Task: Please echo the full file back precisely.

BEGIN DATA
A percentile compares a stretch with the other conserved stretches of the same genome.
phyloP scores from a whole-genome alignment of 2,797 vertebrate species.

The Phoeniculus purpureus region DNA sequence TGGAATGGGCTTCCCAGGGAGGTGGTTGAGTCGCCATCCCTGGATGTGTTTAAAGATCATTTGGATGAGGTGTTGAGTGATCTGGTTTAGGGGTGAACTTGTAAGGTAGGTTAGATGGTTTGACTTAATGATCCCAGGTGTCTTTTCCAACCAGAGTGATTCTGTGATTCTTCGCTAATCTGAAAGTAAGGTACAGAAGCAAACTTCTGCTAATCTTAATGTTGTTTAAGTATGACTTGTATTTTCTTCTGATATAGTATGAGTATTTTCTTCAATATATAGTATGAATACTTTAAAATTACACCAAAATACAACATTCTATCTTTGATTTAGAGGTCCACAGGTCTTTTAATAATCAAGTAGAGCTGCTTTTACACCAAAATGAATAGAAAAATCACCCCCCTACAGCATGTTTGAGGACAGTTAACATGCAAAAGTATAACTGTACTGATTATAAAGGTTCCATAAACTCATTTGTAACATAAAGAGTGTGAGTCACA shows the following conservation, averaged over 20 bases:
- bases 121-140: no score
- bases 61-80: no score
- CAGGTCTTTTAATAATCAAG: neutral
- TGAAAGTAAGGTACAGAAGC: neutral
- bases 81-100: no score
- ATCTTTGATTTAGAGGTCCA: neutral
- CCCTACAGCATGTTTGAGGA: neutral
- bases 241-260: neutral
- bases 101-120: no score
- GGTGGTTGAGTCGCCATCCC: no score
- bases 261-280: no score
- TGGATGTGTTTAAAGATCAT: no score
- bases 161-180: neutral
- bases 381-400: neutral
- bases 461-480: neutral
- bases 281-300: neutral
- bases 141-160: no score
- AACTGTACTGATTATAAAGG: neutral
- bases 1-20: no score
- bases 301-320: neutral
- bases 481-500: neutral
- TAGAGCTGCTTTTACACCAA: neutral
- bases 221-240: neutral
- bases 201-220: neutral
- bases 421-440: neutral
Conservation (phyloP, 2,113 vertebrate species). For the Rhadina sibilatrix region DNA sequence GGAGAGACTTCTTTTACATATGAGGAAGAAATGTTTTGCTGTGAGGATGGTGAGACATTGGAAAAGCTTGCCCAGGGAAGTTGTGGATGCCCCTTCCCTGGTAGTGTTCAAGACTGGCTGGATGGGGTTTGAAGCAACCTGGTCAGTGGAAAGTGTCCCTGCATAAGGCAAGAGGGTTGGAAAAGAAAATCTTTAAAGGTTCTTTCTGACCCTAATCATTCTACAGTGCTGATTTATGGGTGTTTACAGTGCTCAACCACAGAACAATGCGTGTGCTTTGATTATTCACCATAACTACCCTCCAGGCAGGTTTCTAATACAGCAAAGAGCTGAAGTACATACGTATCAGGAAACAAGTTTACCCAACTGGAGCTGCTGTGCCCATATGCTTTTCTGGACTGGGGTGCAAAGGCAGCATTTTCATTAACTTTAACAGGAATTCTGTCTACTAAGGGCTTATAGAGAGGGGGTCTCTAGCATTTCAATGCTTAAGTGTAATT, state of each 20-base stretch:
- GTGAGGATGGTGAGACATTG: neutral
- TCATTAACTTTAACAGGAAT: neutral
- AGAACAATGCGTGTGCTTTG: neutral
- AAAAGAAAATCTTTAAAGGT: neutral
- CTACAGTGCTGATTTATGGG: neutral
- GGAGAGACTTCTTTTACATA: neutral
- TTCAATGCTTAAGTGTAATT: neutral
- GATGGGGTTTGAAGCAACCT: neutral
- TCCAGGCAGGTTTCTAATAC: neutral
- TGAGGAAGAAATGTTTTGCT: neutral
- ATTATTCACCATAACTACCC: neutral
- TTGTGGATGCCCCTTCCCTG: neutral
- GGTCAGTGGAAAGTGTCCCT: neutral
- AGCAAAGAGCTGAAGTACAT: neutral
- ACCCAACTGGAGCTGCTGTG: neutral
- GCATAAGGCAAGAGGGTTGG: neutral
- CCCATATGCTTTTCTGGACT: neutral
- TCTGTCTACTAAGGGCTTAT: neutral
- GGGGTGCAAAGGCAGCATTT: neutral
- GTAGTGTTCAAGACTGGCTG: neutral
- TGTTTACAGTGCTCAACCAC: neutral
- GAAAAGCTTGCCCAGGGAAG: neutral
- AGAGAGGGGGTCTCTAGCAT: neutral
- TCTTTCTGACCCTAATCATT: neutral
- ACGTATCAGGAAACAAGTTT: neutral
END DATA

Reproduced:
A percentile compares a stretch with the other conserved stretches of the same genome.
phyloP scores from a whole-genome alignment of 2,797 vertebrate species.

The Phoeniculus purpureus region DNA sequence TGGAATGGGCTTCCCAGGGAGGTGGTTGAGTCGCCATCCCTGGATGTGTTTAAAGATCATTTGGATGAGGTGTTGAGTGATCTGGTTTAGGGGTGAACTTGTAAGGTAGGTTAGATGGTTTGACTTAATGATCCCAGGTGTCTTTTCCAACCAGAGTGATTCTGTGATTCTTCGCTAATCTGAAAGTAAGGTACAGAAGCAAACTTCTGCTAATCTTAATGTTGTTTAAGTATGACTTGTATTTTCTTCTGATATAGTATGAGTATTTTCTTCAATATATAGTATGAATACTTTAAAATTACACCAAAATACAACATTCTATCTTTGATTTAGAGGTCCACAGGTCTTTTAATAATCAAGTAGAGCTGCTTTTACACCAAAATGAATAGAAAAATCACCCCCCTACAGCATGTTTGAGGACAGTTAACATGCAAAAGTATAACTGTACTGATTATAAAGGTTCCATAAACTCATTTGTAACATAAAGAGTGTGAGTCACA shows the following conservation, averaged over 20 bases:
- bases 121-140: no score
- bases 61-80: no score
- CAGGTCTTTTAATAATCAAG: neutral
- TGAAAGTAAGGTACAGAAGC: neutral
- bases 81-100: no score
- ATCTTTGATTTAGAGGTCCA: neutral
- CCCTACAGCATGTTTGAGGA: neutral
- bases 241-260: neutral
- bases 101-120: no score
- GGTGGTTGAGTCGCCATCCC: no score
- bases 261-280: no score
- TGGATGTGTTTAAAGATCAT: no score
- bases 161-180: neutral
- bases 381-400: neutral
- bases 461-480: neutral
- bases 281-300: neutral
- bases 141-160: no score
- AACTGTACTGATTATAAAGG: neutral
- bases 1-20: no score
- bases 301-320: neutral
- bases 481-500: neutral
- TAGAGCTGCTTTTACACCAA: neutral
- bases 221-240: neutral
- bases 201-220: neutral
- bases 421-440: neutral
Conservation (phyloP, 2,113 vertebrate species). For the Rhadina sibilatrix region DNA sequence GGAGAGACTTCTTTTACATATGAGGAAGAAATGTTTTGCTGTGAGGATGGTGAGACATTGGAAAAGCTTGCCCAGGGAAGTTGTGGATGCCCCTTCCCTGGTAGTGTTCAAGACTGGCTGGATGGGGTTTGAAGCAACCTGGTCAGTGGAAAGTGTCCCTGCATAAGGCAAGAGGGTTGGAAAAGAAAATCTTTAAAGGTTCTTTCTGACCCTAATCATTCTACAGTGCTGATTTATGGGTGTTTACAGTGCTCAACCACAGAACAATGCGTGTGCTTTGATTATTCACCATAACTACCCTCCAGGCAGGTTTCTAATACAGCAAAGAGCTGAAGTACATACGTATCAGGAAACAAGTTTACCCAACTGGAGCTGCTGTGCCCATATGCTTTTCTGGACTGGGGTGCAAAGGCAGCATTTTCATTAACTTTAACAGGAATTCTGTCTACTAAGGGCTTATAGAGAGGGGGTCTCTAGCATTTCAATGCTTAAGTGTAATT, state of each 20-base stretch:
- GTGAGGATGGTGAGACATTG: neutral
- TCATTAACTTTAACAGGAAT: neutral
- AGAACAATGCGTGTGCTTTG: neutral
- AAAAGAAAATCTTTAAAGGT: neutral
- CTACAGTGCTGATTTATGGG: neutral
- GGAGAGACTTCTTTTACATA: neutral
- TTCAATGCTTAAGTGTAATT: neutral
- GATGGGGTTTGAAGCAACCT: neutral
- TCCAGGCAGGTTTCTAATAC: neutral
- TGAGGAAGAAATGTTTTGCT: neutral
- ATTATTCACCATAACTACCC: neutral
- TTGTGGATGCCCCTTCCCTG: neutral
- GGTCAGTGGAAAGTGTCCCT: neutral
- AGCAAAGAGCTGAAGTACAT: neutral
- ACCCAACTGGAGCTGCTGTG: neutral
- GCATAAGGCAAGAGGGTTGG: neutral
- CCCATATGCTTTTCTGGACT: neutral
- TCTGTCTACTAAGGGCTTAT: neutral
- GGGGTGCAAAGGCAGCATTT: neutral
- GTAGTGTTCAAGACTGGCTG: neutral
- TGTTTACAGTGCTCAACCAC: neutral
- GAAAAGCTTGCCCAGGGAAG: neutral
- AGAGAGGGGGTCTCTAGCAT: neutral
- TCTTTCTGACCCTAATCATT: neutral
- ACGTATCAGGAAACAAGTTT: neutral